REVIEW - Theories of Programming Languages


Theories of Programming Languages


John C. Reynolds



Cambridge University Press (1998)




Francis Glassborow


June 1999



When I tell you that this book is written as a text for doctoral students studying at the Computer Science Department of Carnigie Mellon University (perhaps best known in Software Engineering circles for its SEI and the Capability Maturity Model) you will expect this book to be a deeply theoretical text. You would be right.

What this reviewer finds pleasing is that the author has avoid the trap of writing such a book using stilted academic English. The book cannot avoid pages of mathematical logic, pseudo code and the rest. Those are essential to the subject but the author has the courage to write in the first person (both singular and plural, as appropriate). I wish more technical authors would emulate him.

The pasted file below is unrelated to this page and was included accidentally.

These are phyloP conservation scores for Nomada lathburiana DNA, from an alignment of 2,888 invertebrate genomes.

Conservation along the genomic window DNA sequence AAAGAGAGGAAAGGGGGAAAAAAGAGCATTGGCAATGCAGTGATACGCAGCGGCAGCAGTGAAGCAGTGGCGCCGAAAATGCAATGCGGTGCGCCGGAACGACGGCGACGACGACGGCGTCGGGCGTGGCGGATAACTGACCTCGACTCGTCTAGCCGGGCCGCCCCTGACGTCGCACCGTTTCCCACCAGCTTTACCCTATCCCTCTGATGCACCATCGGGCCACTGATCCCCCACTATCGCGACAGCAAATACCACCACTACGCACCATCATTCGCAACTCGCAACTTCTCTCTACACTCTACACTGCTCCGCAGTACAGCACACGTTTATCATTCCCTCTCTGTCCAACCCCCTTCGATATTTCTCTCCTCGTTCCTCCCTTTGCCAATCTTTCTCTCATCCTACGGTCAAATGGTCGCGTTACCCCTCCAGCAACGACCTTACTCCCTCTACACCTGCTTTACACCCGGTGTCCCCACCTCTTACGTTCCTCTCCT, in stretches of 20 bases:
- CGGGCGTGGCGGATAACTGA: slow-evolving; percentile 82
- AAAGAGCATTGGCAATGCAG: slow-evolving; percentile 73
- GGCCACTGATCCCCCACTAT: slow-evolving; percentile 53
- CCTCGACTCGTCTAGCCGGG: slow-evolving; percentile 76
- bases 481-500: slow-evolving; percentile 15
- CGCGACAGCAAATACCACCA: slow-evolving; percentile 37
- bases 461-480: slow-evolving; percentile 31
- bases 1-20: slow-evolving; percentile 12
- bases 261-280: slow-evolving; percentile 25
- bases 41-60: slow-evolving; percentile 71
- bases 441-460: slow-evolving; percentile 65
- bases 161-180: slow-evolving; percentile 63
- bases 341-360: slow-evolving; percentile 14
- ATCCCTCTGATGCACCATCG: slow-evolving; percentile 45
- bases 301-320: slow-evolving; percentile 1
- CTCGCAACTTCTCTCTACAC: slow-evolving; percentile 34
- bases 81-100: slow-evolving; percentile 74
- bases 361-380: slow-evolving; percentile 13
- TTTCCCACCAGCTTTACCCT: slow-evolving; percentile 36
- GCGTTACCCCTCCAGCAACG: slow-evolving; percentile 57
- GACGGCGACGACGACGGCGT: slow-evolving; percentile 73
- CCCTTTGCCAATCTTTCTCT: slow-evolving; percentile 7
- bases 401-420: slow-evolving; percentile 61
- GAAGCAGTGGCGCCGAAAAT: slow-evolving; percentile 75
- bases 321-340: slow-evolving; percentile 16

The book covers many aspects of computer language, all the time focusing on the fundamental principles. The would-be language designer would profit from studying this text. Such things as compositional semantics, binding structure, domains, transitions systems and inference rules are used to describe and reveal the design principles for a range of language types.

As the detailed subject matter is outside the interest of most readers I will say no more. However if anyone feels they would like to do a thorough review for publication in Overload please contact me and I will pass the review copy on.

Book cover image courtesy of Open Library.

Your Privacy

By clicking "Accept All Cookies" you agree ACCU can store cookies on your device and disclose information in accordance with our Privacy Policy and Cookie Policy.

By clicking "Share IP Address" you agree ACCU can forward your IP address to third-party sites to enhance the information presented on the site, and that these sites may store cookies on your device.